Arrive early. The space is big but it gets crowded fast and you'll need at least one full day to cover everything. Life-size Mouse Trap, Coke Zero & Mentos Fountain and other main-stage attractions in Zone D get mobbed right before show time so again, come early. We hung around the Mouse Trap in between performances so we could get up close.
Download the app. There's a Maker Faire app available for Apple mobile devices and Android phones that ostensibly helps you navigate the grounds and create a schedule. It seems to work better for planning in advance than when you're actually there. But it's free so it's worth downloading.
Take the subway. The New York Hall of Science is about a 10-minute walk from the 111th Street stop on the 7 train. If you drive, you'll have to park your car at Citi Field for $10 and take a shuttle bus to the fair.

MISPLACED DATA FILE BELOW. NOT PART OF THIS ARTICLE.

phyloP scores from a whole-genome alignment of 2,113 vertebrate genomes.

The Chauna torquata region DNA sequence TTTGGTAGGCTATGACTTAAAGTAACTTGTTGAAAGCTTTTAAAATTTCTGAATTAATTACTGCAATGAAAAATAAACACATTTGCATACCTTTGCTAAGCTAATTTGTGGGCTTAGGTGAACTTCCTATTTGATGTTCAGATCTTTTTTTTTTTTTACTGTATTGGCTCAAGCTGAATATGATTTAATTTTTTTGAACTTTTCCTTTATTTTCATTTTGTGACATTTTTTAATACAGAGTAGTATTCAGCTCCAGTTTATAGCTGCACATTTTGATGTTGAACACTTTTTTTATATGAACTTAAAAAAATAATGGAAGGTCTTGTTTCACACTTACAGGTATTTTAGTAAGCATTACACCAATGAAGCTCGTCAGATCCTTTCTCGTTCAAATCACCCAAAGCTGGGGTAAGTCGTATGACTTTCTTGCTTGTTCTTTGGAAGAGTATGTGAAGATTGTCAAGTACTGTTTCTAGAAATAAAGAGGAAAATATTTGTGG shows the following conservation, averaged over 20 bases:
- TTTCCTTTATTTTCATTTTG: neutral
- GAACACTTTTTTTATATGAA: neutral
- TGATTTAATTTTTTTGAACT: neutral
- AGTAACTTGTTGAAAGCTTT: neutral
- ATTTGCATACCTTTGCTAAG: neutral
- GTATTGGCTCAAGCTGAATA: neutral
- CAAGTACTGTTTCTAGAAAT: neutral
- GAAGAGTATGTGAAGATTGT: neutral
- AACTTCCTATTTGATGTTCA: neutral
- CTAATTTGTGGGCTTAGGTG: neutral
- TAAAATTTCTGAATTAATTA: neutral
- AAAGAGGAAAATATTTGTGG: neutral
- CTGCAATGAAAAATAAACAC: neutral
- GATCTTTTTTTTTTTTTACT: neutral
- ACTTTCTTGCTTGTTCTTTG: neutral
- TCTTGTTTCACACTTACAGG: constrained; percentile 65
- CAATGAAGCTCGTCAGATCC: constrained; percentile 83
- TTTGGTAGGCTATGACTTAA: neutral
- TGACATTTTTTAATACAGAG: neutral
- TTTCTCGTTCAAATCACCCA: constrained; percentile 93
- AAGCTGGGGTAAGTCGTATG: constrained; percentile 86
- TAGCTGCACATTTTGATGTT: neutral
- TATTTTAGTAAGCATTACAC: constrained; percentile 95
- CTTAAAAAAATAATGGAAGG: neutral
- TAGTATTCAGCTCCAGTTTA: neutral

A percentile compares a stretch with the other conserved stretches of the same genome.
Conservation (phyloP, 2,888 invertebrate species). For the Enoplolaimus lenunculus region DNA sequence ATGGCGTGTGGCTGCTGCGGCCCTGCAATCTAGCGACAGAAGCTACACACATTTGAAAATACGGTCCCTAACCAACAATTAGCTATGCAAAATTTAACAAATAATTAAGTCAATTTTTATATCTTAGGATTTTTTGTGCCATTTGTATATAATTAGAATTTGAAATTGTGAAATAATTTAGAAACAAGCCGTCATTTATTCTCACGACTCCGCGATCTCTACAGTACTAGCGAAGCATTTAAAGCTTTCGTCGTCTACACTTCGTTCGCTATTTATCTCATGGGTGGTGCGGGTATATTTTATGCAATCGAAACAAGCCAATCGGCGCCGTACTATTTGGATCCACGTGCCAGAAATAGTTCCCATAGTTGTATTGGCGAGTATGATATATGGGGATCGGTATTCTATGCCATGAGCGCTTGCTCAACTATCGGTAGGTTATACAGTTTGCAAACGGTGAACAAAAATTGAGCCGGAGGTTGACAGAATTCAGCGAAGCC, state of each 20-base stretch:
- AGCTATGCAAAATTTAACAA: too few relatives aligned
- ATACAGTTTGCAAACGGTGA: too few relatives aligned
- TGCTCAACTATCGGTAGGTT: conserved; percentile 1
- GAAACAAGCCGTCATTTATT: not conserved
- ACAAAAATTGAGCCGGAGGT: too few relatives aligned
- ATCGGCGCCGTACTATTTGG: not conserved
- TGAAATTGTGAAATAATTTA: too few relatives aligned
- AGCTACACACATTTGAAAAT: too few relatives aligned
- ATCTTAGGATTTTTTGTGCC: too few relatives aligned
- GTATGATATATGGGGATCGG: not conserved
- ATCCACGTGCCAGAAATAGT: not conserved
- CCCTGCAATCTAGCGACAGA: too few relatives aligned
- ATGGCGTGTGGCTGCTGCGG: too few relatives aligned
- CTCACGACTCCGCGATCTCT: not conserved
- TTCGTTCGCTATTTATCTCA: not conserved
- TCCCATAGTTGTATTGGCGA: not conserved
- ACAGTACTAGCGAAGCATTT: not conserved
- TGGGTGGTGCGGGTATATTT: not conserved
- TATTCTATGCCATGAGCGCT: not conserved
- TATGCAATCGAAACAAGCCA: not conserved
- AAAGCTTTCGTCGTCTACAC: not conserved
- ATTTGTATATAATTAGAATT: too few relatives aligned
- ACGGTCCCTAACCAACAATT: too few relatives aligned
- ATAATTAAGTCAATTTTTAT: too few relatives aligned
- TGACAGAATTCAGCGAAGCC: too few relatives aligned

Bring cash for food. Unfortunately you're not allowed to bring your own food but there are tasty food trucks on hand. Warning: The lines get long! .
Prepare for a long day. Sleep well and arrive ready for a lot of walking, standing, engaging and learning. Maker Faire is not for the lazy!
World Maker Faire New York 2013 takes place at the New York Hall of Science, 47-01 111th Street in Flushing Meadows Corona Park, Queens. Saturday, September 21 10am-7pm and Sunday, September 22 10am-6pm. In advance: $30 for adults, $15 for children ages 2-17; more at the door. Various ticket packages are available on the website.
Find out about other great things to do with kids this month in our September NYC Go List.